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AbstractTrauma therapists increasingly use EMDR when working with Posttraumatic Stress Disorder (PTSD) and trauma clients as it is recommended by NICE guidelines (2005) however until recently research focused on the negative impact of trauma work. Posttraumatic Growth (PTG) appears to be the most commonly used term for ‘growth’ however attempts to define and measure it can be criticised for being reductionist in approach as it reduced five factors into three outcomes based on the client’s growth. Research on trauma therapists’ growth has relied on client definitions that is; Vicarious PTG is based on PTG although there are a couple of studies which collaborate these findings. This study aims to address the literature and practitioner gap by exploring EMDR therapists’ lived experiences of ‘vicarious growth’ when working with PTSD symptom clients. Semi-structured interviews were used to collect data from a homogeneous sample of six EMDR therapists who stated that they had positive experiences or experienced growth (positive change) when working with PTSD symptom clients. Interpretative Phenomenological Analysis (IPA) was used to analyse the data. Rich, detailed findings in terms of how ‘growth’ is experienced emerged as four super-ordinate themes: A: Initial struggles; B: Experiences of the “healing journey”; C: Growth through connecting and D: Impact of growth on ‘self’. Implications of experiences of the therapeutic relationship as a “healing journey” for therapists were discussed in terms of a potential power imbalance where they might be viewed as ‘experts’. However, a better understanding of how therapists experience ‘vicarious growth’ with their clients enables them to utilise this knowledge to develop their own growth and self-awareness therefore supervision and training to encourage self-awareness was also discussed. These Positive Psychology (growth) findings such as self-belief in skills; use of ‘special set’ of clients; self-image as 3 ‘guide’ and the spread of growth to areas outside of therapy can be utilised to add Positive Psychology (growth) into existing supervision and training (EMDR and trauma) thereby enhancing existing models or creating new ones. Therapists growth and well-being may lead to lower occupational risk than was previously thought working amongst trauma clients and perhaps greater job satisfaction. KEYWORDS: Eye Movement Desensitization and Reprocessing (EMDR), Posttraumatic Stress Disorder (PTSD), Posttraumatic Growth (PTG), Vicarious Posttraumatic Growth (VPTG), Vicarious Growth (VG), Interpretative Phenomenological Analysis (IPA); EMDR therapists; Positive Psychology.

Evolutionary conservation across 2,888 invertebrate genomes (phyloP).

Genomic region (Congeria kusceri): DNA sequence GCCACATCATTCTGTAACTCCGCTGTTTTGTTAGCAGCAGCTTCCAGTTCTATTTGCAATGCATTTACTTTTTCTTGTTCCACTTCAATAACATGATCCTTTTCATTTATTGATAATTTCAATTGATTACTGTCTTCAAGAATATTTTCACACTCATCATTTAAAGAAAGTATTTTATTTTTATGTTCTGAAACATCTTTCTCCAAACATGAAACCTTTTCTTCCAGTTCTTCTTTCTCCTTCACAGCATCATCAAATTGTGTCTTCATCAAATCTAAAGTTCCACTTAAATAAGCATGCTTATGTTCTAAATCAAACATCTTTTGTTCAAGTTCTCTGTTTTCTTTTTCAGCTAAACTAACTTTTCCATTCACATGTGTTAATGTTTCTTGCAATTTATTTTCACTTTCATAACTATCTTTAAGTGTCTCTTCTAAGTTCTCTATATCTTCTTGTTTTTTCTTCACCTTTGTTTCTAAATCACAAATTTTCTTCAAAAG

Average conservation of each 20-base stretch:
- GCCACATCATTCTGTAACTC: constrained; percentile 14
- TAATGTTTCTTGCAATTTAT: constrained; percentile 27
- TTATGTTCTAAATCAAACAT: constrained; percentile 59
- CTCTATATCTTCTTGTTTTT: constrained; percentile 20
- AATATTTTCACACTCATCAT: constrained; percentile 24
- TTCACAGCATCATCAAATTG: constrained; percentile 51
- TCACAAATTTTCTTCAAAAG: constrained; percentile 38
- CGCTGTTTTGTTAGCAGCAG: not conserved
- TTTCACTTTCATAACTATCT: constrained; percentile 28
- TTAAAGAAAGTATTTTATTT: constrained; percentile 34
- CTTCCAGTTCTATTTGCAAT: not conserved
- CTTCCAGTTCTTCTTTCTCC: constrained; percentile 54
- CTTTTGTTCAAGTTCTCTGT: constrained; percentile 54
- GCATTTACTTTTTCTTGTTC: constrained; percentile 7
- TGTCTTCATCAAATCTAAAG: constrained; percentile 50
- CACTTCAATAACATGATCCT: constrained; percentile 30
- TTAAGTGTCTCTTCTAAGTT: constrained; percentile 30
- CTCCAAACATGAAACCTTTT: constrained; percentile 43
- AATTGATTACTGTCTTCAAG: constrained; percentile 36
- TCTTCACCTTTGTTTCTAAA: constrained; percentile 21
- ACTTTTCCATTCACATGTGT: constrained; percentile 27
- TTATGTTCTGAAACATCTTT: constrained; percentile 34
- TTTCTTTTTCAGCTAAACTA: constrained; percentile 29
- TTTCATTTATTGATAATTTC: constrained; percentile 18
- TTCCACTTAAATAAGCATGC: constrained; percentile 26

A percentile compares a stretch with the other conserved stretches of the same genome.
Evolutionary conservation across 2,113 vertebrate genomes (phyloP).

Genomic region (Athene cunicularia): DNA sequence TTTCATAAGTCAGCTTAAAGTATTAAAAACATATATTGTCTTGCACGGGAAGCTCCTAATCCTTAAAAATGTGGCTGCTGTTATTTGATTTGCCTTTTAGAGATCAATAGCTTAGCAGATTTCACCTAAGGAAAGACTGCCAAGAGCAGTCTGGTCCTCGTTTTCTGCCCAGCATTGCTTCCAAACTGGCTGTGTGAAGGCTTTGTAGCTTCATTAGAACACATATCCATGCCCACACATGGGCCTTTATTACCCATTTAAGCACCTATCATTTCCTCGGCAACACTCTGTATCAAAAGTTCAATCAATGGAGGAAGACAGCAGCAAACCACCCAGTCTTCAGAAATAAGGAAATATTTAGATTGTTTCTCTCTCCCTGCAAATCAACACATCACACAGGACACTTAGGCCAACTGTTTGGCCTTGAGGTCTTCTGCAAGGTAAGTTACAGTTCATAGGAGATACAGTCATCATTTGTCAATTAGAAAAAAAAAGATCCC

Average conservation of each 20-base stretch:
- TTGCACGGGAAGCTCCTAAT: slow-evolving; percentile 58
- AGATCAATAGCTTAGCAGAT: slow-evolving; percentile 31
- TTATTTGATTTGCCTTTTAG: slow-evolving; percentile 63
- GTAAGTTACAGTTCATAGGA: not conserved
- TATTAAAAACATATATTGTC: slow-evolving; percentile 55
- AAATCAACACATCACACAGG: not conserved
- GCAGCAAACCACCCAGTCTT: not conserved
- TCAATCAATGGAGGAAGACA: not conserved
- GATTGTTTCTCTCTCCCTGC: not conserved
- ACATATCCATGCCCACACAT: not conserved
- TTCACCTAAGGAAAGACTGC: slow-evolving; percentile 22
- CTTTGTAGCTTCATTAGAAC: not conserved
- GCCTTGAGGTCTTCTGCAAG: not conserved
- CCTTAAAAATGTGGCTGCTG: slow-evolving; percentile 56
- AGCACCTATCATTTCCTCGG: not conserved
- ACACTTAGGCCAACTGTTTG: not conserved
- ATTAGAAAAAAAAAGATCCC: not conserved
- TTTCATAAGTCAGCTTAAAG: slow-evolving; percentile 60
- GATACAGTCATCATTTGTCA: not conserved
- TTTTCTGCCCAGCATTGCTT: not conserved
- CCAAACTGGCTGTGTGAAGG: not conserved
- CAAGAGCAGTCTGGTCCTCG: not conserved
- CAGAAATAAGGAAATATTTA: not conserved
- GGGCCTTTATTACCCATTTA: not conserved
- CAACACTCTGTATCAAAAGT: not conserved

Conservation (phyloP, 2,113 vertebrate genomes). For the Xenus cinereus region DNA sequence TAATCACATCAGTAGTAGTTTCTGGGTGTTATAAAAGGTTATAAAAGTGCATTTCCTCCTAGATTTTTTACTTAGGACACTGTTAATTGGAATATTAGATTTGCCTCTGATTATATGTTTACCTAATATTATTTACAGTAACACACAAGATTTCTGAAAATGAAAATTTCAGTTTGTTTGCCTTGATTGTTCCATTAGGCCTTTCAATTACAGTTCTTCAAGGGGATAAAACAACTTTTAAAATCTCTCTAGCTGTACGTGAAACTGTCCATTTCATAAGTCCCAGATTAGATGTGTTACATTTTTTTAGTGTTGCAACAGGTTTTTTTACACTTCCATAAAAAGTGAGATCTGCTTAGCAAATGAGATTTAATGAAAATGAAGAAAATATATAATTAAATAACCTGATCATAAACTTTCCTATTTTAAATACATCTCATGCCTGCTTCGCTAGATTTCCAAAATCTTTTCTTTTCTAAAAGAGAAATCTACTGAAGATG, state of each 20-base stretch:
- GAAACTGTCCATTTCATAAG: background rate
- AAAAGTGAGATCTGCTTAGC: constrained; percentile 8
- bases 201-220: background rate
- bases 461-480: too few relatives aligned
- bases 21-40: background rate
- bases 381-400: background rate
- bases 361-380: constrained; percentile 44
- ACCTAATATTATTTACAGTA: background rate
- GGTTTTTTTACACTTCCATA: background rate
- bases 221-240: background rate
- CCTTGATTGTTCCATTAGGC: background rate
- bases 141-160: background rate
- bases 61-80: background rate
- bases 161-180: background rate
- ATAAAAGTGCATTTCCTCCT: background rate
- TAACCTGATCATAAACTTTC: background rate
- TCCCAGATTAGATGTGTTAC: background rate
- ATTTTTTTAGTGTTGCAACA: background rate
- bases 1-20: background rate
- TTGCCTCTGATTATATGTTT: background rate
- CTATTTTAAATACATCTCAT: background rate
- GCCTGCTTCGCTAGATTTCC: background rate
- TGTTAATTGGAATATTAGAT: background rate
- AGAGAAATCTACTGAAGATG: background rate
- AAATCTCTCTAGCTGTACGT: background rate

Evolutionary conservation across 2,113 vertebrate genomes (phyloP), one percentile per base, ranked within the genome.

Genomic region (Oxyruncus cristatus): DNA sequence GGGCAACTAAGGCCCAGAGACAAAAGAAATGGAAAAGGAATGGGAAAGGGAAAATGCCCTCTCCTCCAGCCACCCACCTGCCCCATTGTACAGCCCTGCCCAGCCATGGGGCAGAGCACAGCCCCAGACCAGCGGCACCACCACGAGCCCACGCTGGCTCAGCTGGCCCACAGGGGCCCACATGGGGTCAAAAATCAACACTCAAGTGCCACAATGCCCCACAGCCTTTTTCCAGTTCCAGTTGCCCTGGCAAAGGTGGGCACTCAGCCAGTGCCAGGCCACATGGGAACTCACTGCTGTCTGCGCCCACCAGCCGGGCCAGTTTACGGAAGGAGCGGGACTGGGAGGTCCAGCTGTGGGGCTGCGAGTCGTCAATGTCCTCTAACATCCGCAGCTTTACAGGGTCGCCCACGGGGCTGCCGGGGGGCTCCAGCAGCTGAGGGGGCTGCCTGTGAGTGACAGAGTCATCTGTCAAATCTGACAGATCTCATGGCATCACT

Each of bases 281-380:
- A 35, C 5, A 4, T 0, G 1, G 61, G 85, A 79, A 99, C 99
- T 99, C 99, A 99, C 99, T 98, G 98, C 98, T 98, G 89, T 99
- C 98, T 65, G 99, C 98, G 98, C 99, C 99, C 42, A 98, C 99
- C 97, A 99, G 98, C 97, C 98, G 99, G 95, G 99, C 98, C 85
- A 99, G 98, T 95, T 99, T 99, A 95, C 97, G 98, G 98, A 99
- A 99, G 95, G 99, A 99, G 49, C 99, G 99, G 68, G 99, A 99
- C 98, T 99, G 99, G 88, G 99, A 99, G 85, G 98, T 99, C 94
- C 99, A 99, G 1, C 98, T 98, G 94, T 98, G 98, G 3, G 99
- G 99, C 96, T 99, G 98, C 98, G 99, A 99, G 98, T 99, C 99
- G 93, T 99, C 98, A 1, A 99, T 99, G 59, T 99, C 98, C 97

DescriptionA thesis submitted